Minimize Taxes to Maximize What You Leave Behind
Understanding the “Step up in Basis” and How to Get It
What is the Step up in Basis?
If you have real estate, stocks or mutual funds and sell them during your lifetime for more than you paid for them, you will owe capital gains tax. If you own these assets at the time of your death, your spouse or child that inherits the asset does not have to pay the capital gains tax – essentially that tax is forgiven.
To understand how this works, you need to understand some tax terms. The “basis” is the amount you paid for the asset originally. If the asset grows in value and you sell it during your life, you will owe capital gains tax on the difference between what you sold it for and your original basis. However, when you die, these assets get a “step-up in basis”, meaning there is a new basis calculated at your death that erases the original basis. The new basis is equal to the value of the asset at death. The result of this is that no capital gains tax is due to those inheriting these assets even if they sell it. Also, should the spouse or child hold onto the asset then sell it years later, they will only pay capital gains taxes on growth of the asset since the date of death.
What is the problem?
It’s not as automatic as it sounds. Your heirs need to understand and remember that a step up in basis has occurred. That means they need to know and track what the fair market value of the asset was on the date of your death. When they later sell the asset, it is their burden to prove the new step up in basis value occurred. For investments, proof can be as simple as a financial statement that shows the date of death value. For real estate, it is an appraisal. In many cases, however, years pass before your heirs decide to sell the asset so the proof may be lost or hard to track down. Too often, heirs may simply not understand that they received a step up in basis and therefore end up paying capital gains tax on the entire amount! Attorneys, tax preparers, and financial advisors don’t always understand the step up in basis either, or simply many believe that it’s not their job to make sure the heirs claim the step up in basis. Tax preparers may think it’s the attorneys job; attorneys often believe the tax preparer should take care of it, and financial advisors may think the heirs’ attorney or tax preparer is responsible.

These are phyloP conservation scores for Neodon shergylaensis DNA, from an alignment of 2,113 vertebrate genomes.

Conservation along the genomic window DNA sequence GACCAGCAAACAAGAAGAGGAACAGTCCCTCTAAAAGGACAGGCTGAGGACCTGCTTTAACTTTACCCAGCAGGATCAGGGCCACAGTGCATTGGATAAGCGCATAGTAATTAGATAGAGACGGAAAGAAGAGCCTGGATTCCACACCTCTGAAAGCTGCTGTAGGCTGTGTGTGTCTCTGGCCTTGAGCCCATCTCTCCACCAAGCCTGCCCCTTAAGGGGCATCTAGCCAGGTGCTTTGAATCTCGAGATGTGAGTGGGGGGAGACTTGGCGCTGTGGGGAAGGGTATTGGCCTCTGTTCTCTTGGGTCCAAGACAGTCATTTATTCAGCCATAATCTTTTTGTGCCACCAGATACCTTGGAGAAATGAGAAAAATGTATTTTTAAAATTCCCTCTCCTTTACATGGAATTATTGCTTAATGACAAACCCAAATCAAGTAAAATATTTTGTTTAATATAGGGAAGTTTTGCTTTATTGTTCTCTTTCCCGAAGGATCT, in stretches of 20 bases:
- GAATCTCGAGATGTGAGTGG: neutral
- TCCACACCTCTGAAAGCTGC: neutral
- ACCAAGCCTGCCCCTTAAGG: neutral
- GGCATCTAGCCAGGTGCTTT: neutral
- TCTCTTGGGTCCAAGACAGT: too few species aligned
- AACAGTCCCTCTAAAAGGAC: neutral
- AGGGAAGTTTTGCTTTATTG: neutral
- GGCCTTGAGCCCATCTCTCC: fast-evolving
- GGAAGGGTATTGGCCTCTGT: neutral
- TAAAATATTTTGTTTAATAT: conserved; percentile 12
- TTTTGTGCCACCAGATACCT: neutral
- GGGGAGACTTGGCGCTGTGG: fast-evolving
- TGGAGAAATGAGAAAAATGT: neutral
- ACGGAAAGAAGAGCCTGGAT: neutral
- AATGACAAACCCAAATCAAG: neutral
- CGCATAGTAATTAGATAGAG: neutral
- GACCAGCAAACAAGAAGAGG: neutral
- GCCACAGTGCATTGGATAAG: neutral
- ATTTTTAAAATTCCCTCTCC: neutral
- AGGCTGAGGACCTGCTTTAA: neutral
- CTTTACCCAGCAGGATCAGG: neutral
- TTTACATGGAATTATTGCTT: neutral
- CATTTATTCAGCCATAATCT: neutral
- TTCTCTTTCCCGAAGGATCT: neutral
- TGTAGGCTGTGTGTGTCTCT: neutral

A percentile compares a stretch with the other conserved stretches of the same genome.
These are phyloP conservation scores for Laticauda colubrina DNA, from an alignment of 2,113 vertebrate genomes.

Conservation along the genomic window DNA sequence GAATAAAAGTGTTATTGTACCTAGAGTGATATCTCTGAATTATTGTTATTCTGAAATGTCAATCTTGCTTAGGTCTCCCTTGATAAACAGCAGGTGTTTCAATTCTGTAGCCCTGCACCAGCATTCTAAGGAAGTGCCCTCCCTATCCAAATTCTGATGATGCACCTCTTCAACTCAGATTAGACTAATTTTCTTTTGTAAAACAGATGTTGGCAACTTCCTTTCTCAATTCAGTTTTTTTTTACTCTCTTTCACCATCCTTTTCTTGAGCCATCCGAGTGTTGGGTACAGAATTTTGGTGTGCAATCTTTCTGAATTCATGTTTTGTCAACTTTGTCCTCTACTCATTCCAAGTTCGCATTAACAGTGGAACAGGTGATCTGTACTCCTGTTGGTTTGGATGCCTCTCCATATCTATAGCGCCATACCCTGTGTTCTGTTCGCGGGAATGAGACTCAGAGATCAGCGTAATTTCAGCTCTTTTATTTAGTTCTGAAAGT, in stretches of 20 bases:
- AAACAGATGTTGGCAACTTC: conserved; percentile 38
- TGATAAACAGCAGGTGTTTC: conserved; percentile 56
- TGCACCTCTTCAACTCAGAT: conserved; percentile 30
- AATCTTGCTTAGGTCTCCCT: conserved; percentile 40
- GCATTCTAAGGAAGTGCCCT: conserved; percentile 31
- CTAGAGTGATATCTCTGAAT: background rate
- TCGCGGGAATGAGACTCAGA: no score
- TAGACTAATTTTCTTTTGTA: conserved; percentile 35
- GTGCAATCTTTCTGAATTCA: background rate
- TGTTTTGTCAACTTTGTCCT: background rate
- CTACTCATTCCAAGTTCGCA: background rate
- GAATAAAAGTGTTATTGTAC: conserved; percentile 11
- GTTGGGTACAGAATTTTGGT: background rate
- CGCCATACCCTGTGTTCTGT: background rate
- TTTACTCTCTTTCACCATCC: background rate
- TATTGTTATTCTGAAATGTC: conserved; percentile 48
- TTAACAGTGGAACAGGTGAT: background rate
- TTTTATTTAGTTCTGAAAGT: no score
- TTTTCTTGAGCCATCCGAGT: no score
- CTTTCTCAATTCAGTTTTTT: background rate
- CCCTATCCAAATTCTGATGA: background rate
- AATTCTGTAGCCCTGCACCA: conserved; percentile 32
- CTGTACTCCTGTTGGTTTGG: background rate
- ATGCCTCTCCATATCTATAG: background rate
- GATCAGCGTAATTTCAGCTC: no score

Are there other issues?
Another important issue for heirs is they can actually receive a step down. So if your stock portfolio lost value during your life, your heirs will receive a step down in their basis on your asset. The step down prevents them from being able to sell the stock and claim a capital loss on their income tax return.
The easiest solution is simply to educate your heirs. Teach them about it now – don’t assume that someone will explain to them what the step up in basis is! Also, estate planning and elder law specialists often use trusts that are specifically designed to maximize the advantages of a step up in basis. For example, some trusts can help prevent a step down in basis. The trust uses a concept called “formula general powers of appointment” which is a fancy way of saying that the trust is created so that the only assets included in the deceased’s estate are those that gained in value. In this way, only the assets that have grown in value get a step up in basis and assets that have lost value will avoid a step down in basis. These special trusts are designed to optimize the step up in basis which can maximize the overall tax savings for your heirs.
*Dually certified by the National Elder Law Foundation as Certified Elder Law Attorneys and the Ohio State Bar Association as Specialists in the Area of Elder Law.